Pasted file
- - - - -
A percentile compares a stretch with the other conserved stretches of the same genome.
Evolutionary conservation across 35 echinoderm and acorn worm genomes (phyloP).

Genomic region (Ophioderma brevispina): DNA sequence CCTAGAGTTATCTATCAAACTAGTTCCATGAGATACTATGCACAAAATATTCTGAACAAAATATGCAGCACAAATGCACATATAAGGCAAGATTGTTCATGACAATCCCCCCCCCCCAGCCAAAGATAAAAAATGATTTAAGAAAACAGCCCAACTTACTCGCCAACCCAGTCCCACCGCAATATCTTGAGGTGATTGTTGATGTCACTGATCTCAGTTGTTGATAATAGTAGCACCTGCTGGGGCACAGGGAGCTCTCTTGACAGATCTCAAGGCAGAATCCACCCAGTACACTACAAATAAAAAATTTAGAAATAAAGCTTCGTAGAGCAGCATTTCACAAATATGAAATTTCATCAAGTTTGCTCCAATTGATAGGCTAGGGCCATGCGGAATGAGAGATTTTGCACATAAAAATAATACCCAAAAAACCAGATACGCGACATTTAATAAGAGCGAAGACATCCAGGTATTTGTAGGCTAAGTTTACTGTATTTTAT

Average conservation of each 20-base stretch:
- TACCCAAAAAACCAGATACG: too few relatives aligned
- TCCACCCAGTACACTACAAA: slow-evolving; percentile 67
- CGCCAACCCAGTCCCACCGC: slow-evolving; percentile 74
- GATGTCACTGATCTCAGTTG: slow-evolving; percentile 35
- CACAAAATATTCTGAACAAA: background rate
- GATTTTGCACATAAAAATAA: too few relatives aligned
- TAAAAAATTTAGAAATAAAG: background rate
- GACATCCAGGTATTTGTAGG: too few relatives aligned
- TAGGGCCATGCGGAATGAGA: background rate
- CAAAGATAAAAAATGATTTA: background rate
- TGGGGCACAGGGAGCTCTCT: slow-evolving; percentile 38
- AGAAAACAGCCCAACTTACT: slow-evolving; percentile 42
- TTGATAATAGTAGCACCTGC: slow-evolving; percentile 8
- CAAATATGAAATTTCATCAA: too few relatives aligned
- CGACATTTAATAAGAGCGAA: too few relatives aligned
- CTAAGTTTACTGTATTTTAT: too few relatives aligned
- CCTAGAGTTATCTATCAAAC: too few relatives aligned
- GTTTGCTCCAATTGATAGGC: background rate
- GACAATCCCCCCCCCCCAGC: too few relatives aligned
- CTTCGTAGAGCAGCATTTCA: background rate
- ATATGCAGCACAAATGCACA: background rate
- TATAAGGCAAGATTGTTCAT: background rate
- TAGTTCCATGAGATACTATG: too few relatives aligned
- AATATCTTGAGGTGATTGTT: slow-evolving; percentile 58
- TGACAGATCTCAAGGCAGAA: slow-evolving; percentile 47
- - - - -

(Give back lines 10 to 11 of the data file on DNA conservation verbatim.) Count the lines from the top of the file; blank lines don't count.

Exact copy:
- GATTTTGCACATAAAAATAA: too few relatives aligned
- TAAAAAATTTAGAAATAAAG: background rate